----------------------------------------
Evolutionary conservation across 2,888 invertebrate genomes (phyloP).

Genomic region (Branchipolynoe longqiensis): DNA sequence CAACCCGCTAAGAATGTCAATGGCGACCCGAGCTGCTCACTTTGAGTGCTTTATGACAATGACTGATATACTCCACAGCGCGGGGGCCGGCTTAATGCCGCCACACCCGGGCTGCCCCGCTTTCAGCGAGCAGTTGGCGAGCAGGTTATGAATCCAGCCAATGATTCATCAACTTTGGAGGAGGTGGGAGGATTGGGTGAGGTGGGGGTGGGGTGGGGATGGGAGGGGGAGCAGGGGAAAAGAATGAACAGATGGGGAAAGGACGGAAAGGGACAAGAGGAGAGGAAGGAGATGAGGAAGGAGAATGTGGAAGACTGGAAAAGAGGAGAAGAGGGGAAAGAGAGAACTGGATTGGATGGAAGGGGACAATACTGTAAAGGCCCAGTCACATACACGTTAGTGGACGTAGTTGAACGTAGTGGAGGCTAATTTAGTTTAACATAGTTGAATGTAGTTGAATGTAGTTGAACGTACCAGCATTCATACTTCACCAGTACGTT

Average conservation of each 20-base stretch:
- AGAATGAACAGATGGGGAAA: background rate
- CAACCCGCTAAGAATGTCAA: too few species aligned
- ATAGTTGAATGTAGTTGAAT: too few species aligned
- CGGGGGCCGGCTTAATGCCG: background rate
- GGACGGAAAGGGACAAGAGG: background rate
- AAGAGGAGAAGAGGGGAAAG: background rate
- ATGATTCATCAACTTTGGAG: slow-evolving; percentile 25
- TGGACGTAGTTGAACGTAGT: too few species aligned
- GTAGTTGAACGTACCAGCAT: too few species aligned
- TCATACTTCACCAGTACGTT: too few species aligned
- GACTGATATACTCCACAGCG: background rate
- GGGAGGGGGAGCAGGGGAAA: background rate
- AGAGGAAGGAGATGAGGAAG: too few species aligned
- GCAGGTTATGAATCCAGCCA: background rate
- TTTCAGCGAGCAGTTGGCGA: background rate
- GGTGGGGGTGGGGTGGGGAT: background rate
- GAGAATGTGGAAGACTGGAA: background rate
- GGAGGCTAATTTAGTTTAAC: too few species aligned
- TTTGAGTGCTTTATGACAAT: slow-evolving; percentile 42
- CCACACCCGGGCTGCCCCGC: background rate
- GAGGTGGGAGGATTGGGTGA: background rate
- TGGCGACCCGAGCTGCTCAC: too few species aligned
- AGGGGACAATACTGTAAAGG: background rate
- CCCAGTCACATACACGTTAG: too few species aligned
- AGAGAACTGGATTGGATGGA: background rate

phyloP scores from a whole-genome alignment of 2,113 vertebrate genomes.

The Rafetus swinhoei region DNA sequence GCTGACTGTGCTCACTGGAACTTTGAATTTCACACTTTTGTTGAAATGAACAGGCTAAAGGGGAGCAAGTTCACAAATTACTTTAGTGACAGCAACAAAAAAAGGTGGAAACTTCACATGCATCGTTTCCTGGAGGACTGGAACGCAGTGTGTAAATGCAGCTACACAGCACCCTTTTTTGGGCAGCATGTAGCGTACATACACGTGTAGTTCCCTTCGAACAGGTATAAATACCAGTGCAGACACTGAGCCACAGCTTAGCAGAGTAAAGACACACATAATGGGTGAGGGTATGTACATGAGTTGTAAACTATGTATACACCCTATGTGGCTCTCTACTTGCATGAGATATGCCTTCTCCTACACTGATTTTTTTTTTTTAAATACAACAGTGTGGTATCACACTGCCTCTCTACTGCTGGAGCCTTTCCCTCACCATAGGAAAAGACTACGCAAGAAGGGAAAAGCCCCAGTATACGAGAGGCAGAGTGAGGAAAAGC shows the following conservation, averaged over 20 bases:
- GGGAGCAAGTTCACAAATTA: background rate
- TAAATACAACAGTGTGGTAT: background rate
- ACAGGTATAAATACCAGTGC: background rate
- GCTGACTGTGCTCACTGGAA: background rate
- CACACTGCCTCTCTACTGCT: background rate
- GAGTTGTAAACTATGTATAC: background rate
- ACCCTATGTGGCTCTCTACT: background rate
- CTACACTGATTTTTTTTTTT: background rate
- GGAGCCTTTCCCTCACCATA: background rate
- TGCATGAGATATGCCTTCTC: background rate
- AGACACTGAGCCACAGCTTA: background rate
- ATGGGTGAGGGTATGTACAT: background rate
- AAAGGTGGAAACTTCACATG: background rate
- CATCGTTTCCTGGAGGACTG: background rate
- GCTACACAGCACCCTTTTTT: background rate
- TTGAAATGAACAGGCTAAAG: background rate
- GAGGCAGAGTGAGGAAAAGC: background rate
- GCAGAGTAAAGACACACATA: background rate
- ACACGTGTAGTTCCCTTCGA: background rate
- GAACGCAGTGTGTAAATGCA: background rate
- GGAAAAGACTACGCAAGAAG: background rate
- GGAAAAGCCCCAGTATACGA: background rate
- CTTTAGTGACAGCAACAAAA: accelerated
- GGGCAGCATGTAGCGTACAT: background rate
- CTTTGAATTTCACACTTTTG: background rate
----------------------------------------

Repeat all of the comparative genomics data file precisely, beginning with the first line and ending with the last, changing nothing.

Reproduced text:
Evolutionary conservation across 2,888 invertebrate genomes (phyloP).

Genomic region (Branchipolynoe longqiensis): DNA sequence CAACCCGCTAAGAATGTCAATGGCGACCCGAGCTGCTCACTTTGAGTGCTTTATGACAATGACTGATATACTCCACAGCGCGGGGGCCGGCTTAATGCCGCCACACCCGGGCTGCCCCGCTTTCAGCGAGCAGTTGGCGAGCAGGTTATGAATCCAGCCAATGATTCATCAACTTTGGAGGAGGTGGGAGGATTGGGTGAGGTGGGGGTGGGGTGGGGATGGGAGGGGGAGCAGGGGAAAAGAATGAACAGATGGGGAAAGGACGGAAAGGGACAAGAGGAGAGGAAGGAGATGAGGAAGGAGAATGTGGAAGACTGGAAAAGAGGAGAAGAGGGGAAAGAGAGAACTGGATTGGATGGAAGGGGACAATACTGTAAAGGCCCAGTCACATACACGTTAGTGGACGTAGTTGAACGTAGTGGAGGCTAATTTAGTTTAACATAGTTGAATGTAGTTGAATGTAGTTGAACGTACCAGCATTCATACTTCACCAGTACGTT

Average conservation of each 20-base stretch:
- AGAATGAACAGATGGGGAAA: background rate
- CAACCCGCTAAGAATGTCAA: too few species aligned
- ATAGTTGAATGTAGTTGAAT: too few species aligned
- CGGGGGCCGGCTTAATGCCG: background rate
- GGACGGAAAGGGACAAGAGG: background rate
- AAGAGGAGAAGAGGGGAAAG: background rate
- ATGATTCATCAACTTTGGAG: slow-evolving; percentile 25
- TGGACGTAGTTGAACGTAGT: too few species aligned
- GTAGTTGAACGTACCAGCAT: too few species aligned
- TCATACTTCACCAGTACGTT: too few species aligned
- GACTGATATACTCCACAGCG: background rate
- GGGAGGGGGAGCAGGGGAAA: background rate
- AGAGGAAGGAGATGAGGAAG: too few species aligned
- GCAGGTTATGAATCCAGCCA: background rate
- TTTCAGCGAGCAGTTGGCGA: background rate
- GGTGGGGGTGGGGTGGGGAT: background rate
- GAGAATGTGGAAGACTGGAA: background rate
- GGAGGCTAATTTAGTTTAAC: too few species aligned
- TTTGAGTGCTTTATGACAAT: slow-evolving; percentile 42
- CCACACCCGGGCTGCCCCGC: background rate
- GAGGTGGGAGGATTGGGTGA: background rate
- TGGCGACCCGAGCTGCTCAC: too few species aligned
- AGGGGACAATACTGTAAAGG: background rate
- CCCAGTCACATACACGTTAG: too few species aligned
- AGAGAACTGGATTGGATGGA: background rate

phyloP scores from a whole-genome alignment of 2,113 vertebrate genomes.

The Rafetus swinhoei region DNA sequence GCTGACTGTGCTCACTGGAACTTTGAATTTCACACTTTTGTTGAAATGAACAGGCTAAAGGGGAGCAAGTTCACAAATTACTTTAGTGACAGCAACAAAAAAAGGTGGAAACTTCACATGCATCGTTTCCTGGAGGACTGGAACGCAGTGTGTAAATGCAGCTACACAGCACCCTTTTTTGGGCAGCATGTAGCGTACATACACGTGTAGTTCCCTTCGAACAGGTATAAATACCAGTGCAGACACTGAGCCACAGCTTAGCAGAGTAAAGACACACATAATGGGTGAGGGTATGTACATGAGTTGTAAACTATGTATACACCCTATGTGGCTCTCTACTTGCATGAGATATGCCTTCTCCTACACTGATTTTTTTTTTTTAAATACAACAGTGTGGTATCACACTGCCTCTCTACTGCTGGAGCCTTTCCCTCACCATAGGAAAAGACTACGCAAGAAGGGAAAAGCCCCAGTATACGAGAGGCAGAGTGAGGAAAAGC shows the following conservation, averaged over 20 bases:
- GGGAGCAAGTTCACAAATTA: background rate
- TAAATACAACAGTGTGGTAT: background rate
- ACAGGTATAAATACCAGTGC: background rate
- GCTGACTGTGCTCACTGGAA: background rate
- CACACTGCCTCTCTACTGCT: background rate
- GAGTTGTAAACTATGTATAC: background rate
- ACCCTATGTGGCTCTCTACT: background rate
- CTACACTGATTTTTTTTTTT: background rate
- GGAGCCTTTCCCTCACCATA: background rate
- TGCATGAGATATGCCTTCTC: background rate
- AGACACTGAGCCACAGCTTA: background rate
- ATGGGTGAGGGTATGTACAT: background rate
- AAAGGTGGAAACTTCACATG: background rate
- CATCGTTTCCTGGAGGACTG: background rate
- GCTACACAGCACCCTTTTTT: background rate
- TTGAAATGAACAGGCTAAAG: background rate
- GAGGCAGAGTGAGGAAAAGC: background rate
- GCAGAGTAAAGACACACATA: background rate
- ACACGTGTAGTTCCCTTCGA: background rate
- GAACGCAGTGTGTAAATGCA: background rate
- GGAAAAGACTACGCAAGAAG: background rate
- GGAAAAGCCCCAGTATACGA: background rate
- CTTTAGTGACAGCAACAAAA: accelerated
- GGGCAGCATGTAGCGTACAT: background rate
- CTTTGAATTTCACACTTTTG: background rate